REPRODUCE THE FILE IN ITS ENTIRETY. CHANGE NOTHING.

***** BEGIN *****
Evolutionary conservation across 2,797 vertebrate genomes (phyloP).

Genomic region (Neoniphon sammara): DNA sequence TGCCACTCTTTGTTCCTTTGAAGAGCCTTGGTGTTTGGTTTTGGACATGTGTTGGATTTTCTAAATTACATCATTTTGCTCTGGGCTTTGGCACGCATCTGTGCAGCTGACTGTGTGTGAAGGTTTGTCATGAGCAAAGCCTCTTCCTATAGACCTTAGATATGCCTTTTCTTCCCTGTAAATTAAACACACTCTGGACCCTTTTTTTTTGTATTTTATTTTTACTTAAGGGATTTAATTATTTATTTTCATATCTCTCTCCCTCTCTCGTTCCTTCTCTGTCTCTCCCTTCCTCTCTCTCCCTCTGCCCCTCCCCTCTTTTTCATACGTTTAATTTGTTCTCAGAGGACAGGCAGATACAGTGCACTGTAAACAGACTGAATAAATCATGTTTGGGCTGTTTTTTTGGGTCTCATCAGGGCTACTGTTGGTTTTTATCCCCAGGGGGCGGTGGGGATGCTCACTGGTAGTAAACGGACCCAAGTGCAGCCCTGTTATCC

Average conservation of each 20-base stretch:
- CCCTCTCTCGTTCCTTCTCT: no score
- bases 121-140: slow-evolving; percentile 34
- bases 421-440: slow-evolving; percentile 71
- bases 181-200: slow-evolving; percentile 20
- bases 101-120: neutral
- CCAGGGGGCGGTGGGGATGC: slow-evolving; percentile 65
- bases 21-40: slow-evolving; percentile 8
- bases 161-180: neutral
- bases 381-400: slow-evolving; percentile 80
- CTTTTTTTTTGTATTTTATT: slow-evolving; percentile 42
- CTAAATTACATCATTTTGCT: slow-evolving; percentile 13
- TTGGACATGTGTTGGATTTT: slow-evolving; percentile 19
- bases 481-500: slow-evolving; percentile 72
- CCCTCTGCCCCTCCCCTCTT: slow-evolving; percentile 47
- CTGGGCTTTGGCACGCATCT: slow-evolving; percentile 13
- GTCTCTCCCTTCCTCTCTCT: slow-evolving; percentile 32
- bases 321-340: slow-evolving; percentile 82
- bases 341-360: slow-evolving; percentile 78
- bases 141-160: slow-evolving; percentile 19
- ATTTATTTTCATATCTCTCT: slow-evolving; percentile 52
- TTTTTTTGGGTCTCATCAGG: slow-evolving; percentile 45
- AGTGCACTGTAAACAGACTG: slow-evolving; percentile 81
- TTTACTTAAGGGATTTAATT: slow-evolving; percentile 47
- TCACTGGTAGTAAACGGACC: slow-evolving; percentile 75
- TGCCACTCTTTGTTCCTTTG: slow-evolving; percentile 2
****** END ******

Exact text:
Evolutionary conservation across 2,797 vertebrate genomes (phyloP).

Genomic region (Neoniphon sammara): DNA sequence TGCCACTCTTTGTTCCTTTGAAGAGCCTTGGTGTTTGGTTTTGGACATGTGTTGGATTTTCTAAATTACATCATTTTGCTCTGGGCTTTGGCACGCATCTGTGCAGCTGACTGTGTGTGAAGGTTTGTCATGAGCAAAGCCTCTTCCTATAGACCTTAGATATGCCTTTTCTTCCCTGTAAATTAAACACACTCTGGACCCTTTTTTTTTGTATTTTATTTTTACTTAAGGGATTTAATTATTTATTTTCATATCTCTCTCCCTCTCTCGTTCCTTCTCTGTCTCTCCCTTCCTCTCTCTCCCTCTGCCCCTCCCCTCTTTTTCATACGTTTAATTTGTTCTCAGAGGACAGGCAGATACAGTGCACTGTAAACAGACTGAATAAATCATGTTTGGGCTGTTTTTTTGGGTCTCATCAGGGCTACTGTTGGTTTTTATCCCCAGGGGGCGGTGGGGATGCTCACTGGTAGTAAACGGACCCAAGTGCAGCCCTGTTATCC

Average conservation of each 20-base stretch:
- CCCTCTCTCGTTCCTTCTCT: no score
- bases 121-140: slow-evolving; percentile 34
- bases 421-440: slow-evolving; percentile 71
- bases 181-200: slow-evolving; percentile 20
- bases 101-120: neutral
- CCAGGGGGCGGTGGGGATGC: slow-evolving; percentile 65
- bases 21-40: slow-evolving; percentile 8
- bases 161-180: neutral
- bases 381-400: slow-evolving; percentile 80
- CTTTTTTTTTGTATTTTATT: slow-evolving; percentile 42
- CTAAATTACATCATTTTGCT: slow-evolving; percentile 13
- TTGGACATGTGTTGGATTTT: slow-evolving; percentile 19
- bases 481-500: slow-evolving; percentile 72
- CCCTCTGCCCCTCCCCTCTT: slow-evolving; percentile 47
- CTGGGCTTTGGCACGCATCT: slow-evolving; percentile 13
- GTCTCTCCCTTCCTCTCTCT: slow-evolving; percentile 32
- bases 321-340: slow-evolving; percentile 82
- bases 341-360: slow-evolving; percentile 78
- bases 141-160: slow-evolving; percentile 19
- ATTTATTTTCATATCTCTCT: slow-evolving; percentile 52
- TTTTTTTGGGTCTCATCAGG: slow-evolving; percentile 45
- AGTGCACTGTAAACAGACTG: slow-evolving; percentile 81
- TTTACTTAAGGGATTTAATT: slow-evolving; percentile 47
- TCACTGGTAGTAAACGGACC: slow-evolving; percentile 75
- TGCCACTCTTTGTTCCTTTG: slow-evolving; percentile 2